The speaker of Sonnet 75 is desperately in love, but he talks about it as a kind of wealth. He compares his relationship with love to that of a miser to his money. And this poor miser is never satisfied. Because he is so terrified by the idea of spending his riches, the miser can't enjoy what he has. But, as soon as he starts thinking about showing off his wealth to the world (you know, with a grill or something), he starts worrying that other people will steal it. Thus, Shakespeare's imagery of greed shows how a person can become trapped in a vicious circle of his or her own making. This isn't to say that the poem is condemning money or wealth—you'd think it would be possible to find a happy medium. But Shakespeare doesn't show us any happy medium in the world of this poem. The miser's relationship to wealth shows us a person who can only experience extremes.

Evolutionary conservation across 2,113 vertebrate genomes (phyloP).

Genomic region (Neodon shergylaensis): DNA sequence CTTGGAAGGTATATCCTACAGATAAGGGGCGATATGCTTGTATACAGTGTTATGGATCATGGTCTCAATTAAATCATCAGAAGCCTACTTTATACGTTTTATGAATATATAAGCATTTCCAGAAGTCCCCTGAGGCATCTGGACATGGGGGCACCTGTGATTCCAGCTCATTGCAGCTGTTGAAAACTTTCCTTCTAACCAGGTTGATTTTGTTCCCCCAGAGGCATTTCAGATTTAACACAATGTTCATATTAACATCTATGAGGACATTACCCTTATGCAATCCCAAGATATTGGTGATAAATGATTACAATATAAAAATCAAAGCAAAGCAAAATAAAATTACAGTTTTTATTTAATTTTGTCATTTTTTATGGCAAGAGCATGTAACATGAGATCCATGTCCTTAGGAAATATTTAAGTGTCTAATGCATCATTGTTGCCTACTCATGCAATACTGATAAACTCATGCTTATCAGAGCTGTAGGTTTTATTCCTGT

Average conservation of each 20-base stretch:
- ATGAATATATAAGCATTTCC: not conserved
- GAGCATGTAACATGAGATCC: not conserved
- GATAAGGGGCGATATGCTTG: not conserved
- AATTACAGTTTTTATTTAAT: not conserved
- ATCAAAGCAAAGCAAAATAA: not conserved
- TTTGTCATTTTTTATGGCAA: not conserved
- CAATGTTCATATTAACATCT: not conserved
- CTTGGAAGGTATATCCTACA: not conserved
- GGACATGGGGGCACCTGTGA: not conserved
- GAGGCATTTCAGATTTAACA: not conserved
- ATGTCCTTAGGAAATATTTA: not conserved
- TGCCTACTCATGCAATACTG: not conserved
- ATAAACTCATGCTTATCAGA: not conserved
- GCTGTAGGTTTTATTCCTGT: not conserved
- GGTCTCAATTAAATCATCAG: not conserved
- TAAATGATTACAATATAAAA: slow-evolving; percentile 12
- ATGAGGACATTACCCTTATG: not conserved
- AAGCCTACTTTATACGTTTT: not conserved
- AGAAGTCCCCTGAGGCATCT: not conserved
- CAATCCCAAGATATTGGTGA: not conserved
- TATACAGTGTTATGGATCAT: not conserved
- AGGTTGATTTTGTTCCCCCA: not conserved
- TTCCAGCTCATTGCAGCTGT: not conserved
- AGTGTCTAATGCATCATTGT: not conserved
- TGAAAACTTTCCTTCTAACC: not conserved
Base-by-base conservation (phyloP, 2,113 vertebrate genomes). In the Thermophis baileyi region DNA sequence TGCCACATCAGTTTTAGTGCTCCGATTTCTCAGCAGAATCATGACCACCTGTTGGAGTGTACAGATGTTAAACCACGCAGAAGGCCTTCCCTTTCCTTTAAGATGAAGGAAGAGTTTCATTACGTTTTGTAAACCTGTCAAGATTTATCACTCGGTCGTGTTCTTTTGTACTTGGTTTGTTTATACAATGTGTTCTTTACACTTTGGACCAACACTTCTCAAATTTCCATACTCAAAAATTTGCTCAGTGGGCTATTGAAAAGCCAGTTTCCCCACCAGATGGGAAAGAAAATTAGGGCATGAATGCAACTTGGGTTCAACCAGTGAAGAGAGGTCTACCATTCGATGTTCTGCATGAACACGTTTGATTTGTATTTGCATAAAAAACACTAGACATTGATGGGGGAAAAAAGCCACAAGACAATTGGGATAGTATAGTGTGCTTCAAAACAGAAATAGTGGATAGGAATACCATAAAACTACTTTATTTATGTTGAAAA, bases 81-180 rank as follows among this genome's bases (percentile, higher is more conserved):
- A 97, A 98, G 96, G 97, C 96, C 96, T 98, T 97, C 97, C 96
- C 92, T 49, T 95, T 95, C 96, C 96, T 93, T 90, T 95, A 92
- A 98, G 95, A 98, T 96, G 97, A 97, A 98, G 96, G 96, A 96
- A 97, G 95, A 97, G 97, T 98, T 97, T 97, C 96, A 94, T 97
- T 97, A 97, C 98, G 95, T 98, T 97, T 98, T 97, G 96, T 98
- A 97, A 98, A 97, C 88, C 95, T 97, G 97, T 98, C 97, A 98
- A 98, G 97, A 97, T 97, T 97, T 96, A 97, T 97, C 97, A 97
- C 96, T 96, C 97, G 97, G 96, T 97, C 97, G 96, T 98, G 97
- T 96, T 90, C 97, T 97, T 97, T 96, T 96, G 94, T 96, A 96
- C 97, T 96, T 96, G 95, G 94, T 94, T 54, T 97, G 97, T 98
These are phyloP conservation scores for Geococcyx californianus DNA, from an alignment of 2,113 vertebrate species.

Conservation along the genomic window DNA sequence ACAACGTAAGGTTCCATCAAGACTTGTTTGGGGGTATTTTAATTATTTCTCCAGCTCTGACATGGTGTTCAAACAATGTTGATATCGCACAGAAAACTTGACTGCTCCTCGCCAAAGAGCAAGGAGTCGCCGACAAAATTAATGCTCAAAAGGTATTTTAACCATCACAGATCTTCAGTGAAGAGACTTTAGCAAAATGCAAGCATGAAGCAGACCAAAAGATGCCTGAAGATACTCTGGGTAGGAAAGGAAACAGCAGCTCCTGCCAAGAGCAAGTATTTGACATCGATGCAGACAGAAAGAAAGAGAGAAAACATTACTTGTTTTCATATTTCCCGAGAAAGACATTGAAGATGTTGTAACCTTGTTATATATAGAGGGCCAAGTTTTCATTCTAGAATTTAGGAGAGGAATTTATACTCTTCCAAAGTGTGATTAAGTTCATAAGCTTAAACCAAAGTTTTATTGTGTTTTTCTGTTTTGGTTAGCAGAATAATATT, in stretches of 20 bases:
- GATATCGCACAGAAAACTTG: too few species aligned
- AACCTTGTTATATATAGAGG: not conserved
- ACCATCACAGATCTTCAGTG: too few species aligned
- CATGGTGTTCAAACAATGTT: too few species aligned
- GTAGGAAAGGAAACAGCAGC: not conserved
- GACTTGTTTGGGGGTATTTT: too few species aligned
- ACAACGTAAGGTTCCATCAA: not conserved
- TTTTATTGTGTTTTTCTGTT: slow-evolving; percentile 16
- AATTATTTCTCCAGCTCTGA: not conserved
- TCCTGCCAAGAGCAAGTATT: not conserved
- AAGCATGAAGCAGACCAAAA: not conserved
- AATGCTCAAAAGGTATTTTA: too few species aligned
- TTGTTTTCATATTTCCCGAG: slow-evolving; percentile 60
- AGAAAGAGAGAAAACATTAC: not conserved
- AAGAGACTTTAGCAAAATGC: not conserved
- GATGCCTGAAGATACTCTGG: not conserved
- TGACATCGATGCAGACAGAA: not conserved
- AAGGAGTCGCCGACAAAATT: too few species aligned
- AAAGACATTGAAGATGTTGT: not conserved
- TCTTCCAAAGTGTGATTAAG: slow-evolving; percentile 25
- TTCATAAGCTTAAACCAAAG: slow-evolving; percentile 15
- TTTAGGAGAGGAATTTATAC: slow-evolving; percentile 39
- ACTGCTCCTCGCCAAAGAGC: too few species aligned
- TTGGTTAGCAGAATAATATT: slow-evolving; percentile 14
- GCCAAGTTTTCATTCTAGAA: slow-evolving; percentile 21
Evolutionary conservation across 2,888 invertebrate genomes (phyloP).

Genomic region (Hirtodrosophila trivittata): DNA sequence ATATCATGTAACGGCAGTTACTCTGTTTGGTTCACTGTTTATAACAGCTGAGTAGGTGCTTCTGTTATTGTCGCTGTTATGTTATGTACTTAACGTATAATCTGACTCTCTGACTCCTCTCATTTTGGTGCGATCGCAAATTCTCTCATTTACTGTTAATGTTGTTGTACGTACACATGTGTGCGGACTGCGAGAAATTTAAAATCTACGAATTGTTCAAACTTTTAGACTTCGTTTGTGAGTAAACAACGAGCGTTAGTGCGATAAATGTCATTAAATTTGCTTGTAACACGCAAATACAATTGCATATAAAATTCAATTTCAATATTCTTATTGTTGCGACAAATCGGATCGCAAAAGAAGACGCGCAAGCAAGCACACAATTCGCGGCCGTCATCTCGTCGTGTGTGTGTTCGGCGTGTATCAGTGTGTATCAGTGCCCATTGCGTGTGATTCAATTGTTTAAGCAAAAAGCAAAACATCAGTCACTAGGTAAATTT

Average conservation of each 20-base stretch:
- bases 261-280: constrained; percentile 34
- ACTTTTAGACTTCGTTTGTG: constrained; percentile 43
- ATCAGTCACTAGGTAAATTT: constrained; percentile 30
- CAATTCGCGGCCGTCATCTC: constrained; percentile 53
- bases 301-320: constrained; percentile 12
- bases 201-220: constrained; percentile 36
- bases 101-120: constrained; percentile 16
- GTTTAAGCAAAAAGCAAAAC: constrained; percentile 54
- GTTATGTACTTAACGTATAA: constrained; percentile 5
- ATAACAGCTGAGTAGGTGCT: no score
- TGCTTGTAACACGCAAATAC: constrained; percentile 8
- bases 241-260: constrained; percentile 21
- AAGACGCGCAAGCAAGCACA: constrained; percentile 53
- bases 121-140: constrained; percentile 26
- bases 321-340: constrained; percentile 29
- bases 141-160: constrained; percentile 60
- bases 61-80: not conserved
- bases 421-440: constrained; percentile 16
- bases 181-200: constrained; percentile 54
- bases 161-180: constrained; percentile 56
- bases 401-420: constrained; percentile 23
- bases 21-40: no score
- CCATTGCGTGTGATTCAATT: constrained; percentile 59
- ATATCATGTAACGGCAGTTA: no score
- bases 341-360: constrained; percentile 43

Questions About Wealth
- How similar is the miser imagery to the imagery in the rest of the poem? Are there any major differences between these sets of imagery?
- What is the proper use of money, according to this poem?
- Why do you think Shakespeare chose to put miser imagery in the middle of the poem, between two sets of imagery associated with eating?
- The poem's miser imagery mostly occurs in lines 3-8. Are there any other points in the poem that contain echoes of miser-like language?
Chew on This
The miser imagery is similar to the glutton imagery, because neither of them can be satisfied with what he has. The miser is different from the glutton, however, because the glutton isn't afraid that other people will steal what he has.
Shakespeare puts the miser imagery in the middle of the poem because its negative imagery makes a good transition between the positive nutrition imagery of lines 1-2 and the negative nutrition imagery of lines 9-14—and not, you know, because "miser" and "middle" both start with M.